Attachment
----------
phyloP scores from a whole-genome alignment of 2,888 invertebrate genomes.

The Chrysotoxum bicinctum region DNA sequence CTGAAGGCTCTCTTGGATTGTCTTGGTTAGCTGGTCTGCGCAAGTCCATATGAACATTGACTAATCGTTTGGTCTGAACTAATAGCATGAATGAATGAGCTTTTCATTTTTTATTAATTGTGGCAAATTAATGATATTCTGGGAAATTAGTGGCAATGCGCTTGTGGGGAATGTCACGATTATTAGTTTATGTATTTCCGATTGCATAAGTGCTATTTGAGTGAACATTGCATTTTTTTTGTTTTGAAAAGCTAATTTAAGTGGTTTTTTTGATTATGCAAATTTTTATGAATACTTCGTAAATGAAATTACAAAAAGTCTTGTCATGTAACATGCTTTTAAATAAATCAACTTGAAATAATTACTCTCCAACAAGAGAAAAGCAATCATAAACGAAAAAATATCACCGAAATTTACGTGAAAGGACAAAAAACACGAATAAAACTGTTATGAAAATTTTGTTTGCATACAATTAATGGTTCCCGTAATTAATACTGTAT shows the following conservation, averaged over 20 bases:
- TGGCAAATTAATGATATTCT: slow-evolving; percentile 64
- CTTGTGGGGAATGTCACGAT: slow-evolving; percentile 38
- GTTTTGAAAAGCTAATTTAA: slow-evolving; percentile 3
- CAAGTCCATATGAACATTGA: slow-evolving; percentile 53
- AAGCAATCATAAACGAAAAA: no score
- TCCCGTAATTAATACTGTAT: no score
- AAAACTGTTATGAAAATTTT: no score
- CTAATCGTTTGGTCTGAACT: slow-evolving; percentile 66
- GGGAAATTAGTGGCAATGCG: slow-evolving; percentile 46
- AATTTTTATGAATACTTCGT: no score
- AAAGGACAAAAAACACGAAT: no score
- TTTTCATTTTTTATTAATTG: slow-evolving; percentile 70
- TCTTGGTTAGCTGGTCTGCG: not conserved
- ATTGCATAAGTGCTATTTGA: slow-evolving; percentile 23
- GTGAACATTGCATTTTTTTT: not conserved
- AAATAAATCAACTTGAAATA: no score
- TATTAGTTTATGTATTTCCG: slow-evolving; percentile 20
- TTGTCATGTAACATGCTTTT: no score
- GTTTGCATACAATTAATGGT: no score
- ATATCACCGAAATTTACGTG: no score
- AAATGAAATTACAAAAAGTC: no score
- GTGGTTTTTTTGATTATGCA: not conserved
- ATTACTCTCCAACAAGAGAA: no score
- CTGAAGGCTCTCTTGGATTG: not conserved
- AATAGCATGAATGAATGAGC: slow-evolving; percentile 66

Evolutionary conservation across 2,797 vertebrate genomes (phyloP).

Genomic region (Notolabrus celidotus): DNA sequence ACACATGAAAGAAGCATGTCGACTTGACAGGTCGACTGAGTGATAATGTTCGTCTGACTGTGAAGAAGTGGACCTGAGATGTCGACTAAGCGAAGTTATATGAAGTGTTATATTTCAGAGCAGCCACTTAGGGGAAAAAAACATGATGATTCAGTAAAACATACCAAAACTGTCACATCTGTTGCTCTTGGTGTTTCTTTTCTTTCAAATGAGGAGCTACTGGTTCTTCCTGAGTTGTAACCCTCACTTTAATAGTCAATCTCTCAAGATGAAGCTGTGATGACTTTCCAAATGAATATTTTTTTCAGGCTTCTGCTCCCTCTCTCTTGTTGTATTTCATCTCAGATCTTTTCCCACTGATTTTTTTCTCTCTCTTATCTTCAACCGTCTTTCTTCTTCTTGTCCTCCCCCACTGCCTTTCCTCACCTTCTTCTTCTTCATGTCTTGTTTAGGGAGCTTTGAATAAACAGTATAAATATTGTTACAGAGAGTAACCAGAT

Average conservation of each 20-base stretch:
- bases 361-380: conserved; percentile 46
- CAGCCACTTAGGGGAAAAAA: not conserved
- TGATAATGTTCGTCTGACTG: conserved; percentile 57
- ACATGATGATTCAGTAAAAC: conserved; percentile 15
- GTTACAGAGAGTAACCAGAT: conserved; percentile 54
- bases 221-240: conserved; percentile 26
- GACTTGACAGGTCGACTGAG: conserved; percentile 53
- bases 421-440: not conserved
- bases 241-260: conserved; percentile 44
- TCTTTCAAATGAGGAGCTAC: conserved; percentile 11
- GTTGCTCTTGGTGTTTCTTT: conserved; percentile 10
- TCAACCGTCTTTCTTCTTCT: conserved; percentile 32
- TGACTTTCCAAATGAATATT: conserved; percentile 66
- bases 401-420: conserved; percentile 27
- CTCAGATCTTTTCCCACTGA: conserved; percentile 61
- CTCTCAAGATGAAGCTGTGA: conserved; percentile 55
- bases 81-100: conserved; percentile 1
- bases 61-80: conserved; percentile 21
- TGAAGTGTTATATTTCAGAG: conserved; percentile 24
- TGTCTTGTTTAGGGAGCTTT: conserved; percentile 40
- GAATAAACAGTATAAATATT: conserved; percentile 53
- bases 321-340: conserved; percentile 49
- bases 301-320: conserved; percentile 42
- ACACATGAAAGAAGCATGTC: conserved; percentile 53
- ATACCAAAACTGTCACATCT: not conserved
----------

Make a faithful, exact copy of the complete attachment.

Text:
phyloP scores from a whole-genome alignment of 2,888 invertebrate genomes.

The Chrysotoxum bicinctum region DNA sequence CTGAAGGCTCTCTTGGATTGTCTTGGTTAGCTGGTCTGCGCAAGTCCATATGAACATTGACTAATCGTTTGGTCTGAACTAATAGCATGAATGAATGAGCTTTTCATTTTTTATTAATTGTGGCAAATTAATGATATTCTGGGAAATTAGTGGCAATGCGCTTGTGGGGAATGTCACGATTATTAGTTTATGTATTTCCGATTGCATAAGTGCTATTTGAGTGAACATTGCATTTTTTTTGTTTTGAAAAGCTAATTTAAGTGGTTTTTTTGATTATGCAAATTTTTATGAATACTTCGTAAATGAAATTACAAAAAGTCTTGTCATGTAACATGCTTTTAAATAAATCAACTTGAAATAATTACTCTCCAACAAGAGAAAAGCAATCATAAACGAAAAAATATCACCGAAATTTACGTGAAAGGACAAAAAACACGAATAAAACTGTTATGAAAATTTTGTTTGCATACAATTAATGGTTCCCGTAATTAATACTGTAT shows the following conservation, averaged over 20 bases:
- TGGCAAATTAATGATATTCT: slow-evolving; percentile 64
- CTTGTGGGGAATGTCACGAT: slow-evolving; percentile 38
- GTTTTGAAAAGCTAATTTAA: slow-evolving; percentile 3
- CAAGTCCATATGAACATTGA: slow-evolving; percentile 53
- AAGCAATCATAAACGAAAAA: no score
- TCCCGTAATTAATACTGTAT: no score
- AAAACTGTTATGAAAATTTT: no score
- CTAATCGTTTGGTCTGAACT: slow-evolving; percentile 66
- GGGAAATTAGTGGCAATGCG: slow-evolving; percentile 46
- AATTTTTATGAATACTTCGT: no score
- AAAGGACAAAAAACACGAAT: no score
- TTTTCATTTTTTATTAATTG: slow-evolving; percentile 70
- TCTTGGTTAGCTGGTCTGCG: not conserved
- ATTGCATAAGTGCTATTTGA: slow-evolving; percentile 23
- GTGAACATTGCATTTTTTTT: not conserved
- AAATAAATCAACTTGAAATA: no score
- TATTAGTTTATGTATTTCCG: slow-evolving; percentile 20
- TTGTCATGTAACATGCTTTT: no score
- GTTTGCATACAATTAATGGT: no score
- ATATCACCGAAATTTACGTG: no score
- AAATGAAATTACAAAAAGTC: no score
- GTGGTTTTTTTGATTATGCA: not conserved
- ATTACTCTCCAACAAGAGAA: no score
- CTGAAGGCTCTCTTGGATTG: not conserved
- AATAGCATGAATGAATGAGC: slow-evolving; percentile 66

Evolutionary conservation across 2,797 vertebrate genomes (phyloP).

Genomic region (Notolabrus celidotus): DNA sequence ACACATGAAAGAAGCATGTCGACTTGACAGGTCGACTGAGTGATAATGTTCGTCTGACTGTGAAGAAGTGGACCTGAGATGTCGACTAAGCGAAGTTATATGAAGTGTTATATTTCAGAGCAGCCACTTAGGGGAAAAAAACATGATGATTCAGTAAAACATACCAAAACTGTCACATCTGTTGCTCTTGGTGTTTCTTTTCTTTCAAATGAGGAGCTACTGGTTCTTCCTGAGTTGTAACCCTCACTTTAATAGTCAATCTCTCAAGATGAAGCTGTGATGACTTTCCAAATGAATATTTTTTTCAGGCTTCTGCTCCCTCTCTCTTGTTGTATTTCATCTCAGATCTTTTCCCACTGATTTTTTTCTCTCTCTTATCTTCAACCGTCTTTCTTCTTCTTGTCCTCCCCCACTGCCTTTCCTCACCTTCTTCTTCTTCATGTCTTGTTTAGGGAGCTTTGAATAAACAGTATAAATATTGTTACAGAGAGTAACCAGAT

Average conservation of each 20-base stretch:
- bases 361-380: conserved; percentile 46
- CAGCCACTTAGGGGAAAAAA: not conserved
- TGATAATGTTCGTCTGACTG: conserved; percentile 57
- ACATGATGATTCAGTAAAAC: conserved; percentile 15
- GTTACAGAGAGTAACCAGAT: conserved; percentile 54
- bases 221-240: conserved; percentile 26
- GACTTGACAGGTCGACTGAG: conserved; percentile 53
- bases 421-440: not conserved
- bases 241-260: conserved; percentile 44
- TCTTTCAAATGAGGAGCTAC: conserved; percentile 11
- GTTGCTCTTGGTGTTTCTTT: conserved; percentile 10
- TCAACCGTCTTTCTTCTTCT: conserved; percentile 32
- TGACTTTCCAAATGAATATT: conserved; percentile 66
- bases 401-420: conserved; percentile 27
- CTCAGATCTTTTCCCACTGA: conserved; percentile 61
- CTCTCAAGATGAAGCTGTGA: conserved; percentile 55
- bases 81-100: conserved; percentile 1
- bases 61-80: conserved; percentile 21
- TGAAGTGTTATATTTCAGAG: conserved; percentile 24
- TGTCTTGTTTAGGGAGCTTT: conserved; percentile 40
- GAATAAACAGTATAAATATT: conserved; percentile 53
- bases 321-340: conserved; percentile 49
- bases 301-320: conserved; percentile 42
- ACACATGAAAGAAGCATGTC: conserved; percentile 53
- ATACCAAAACTGTCACATCT: not conserved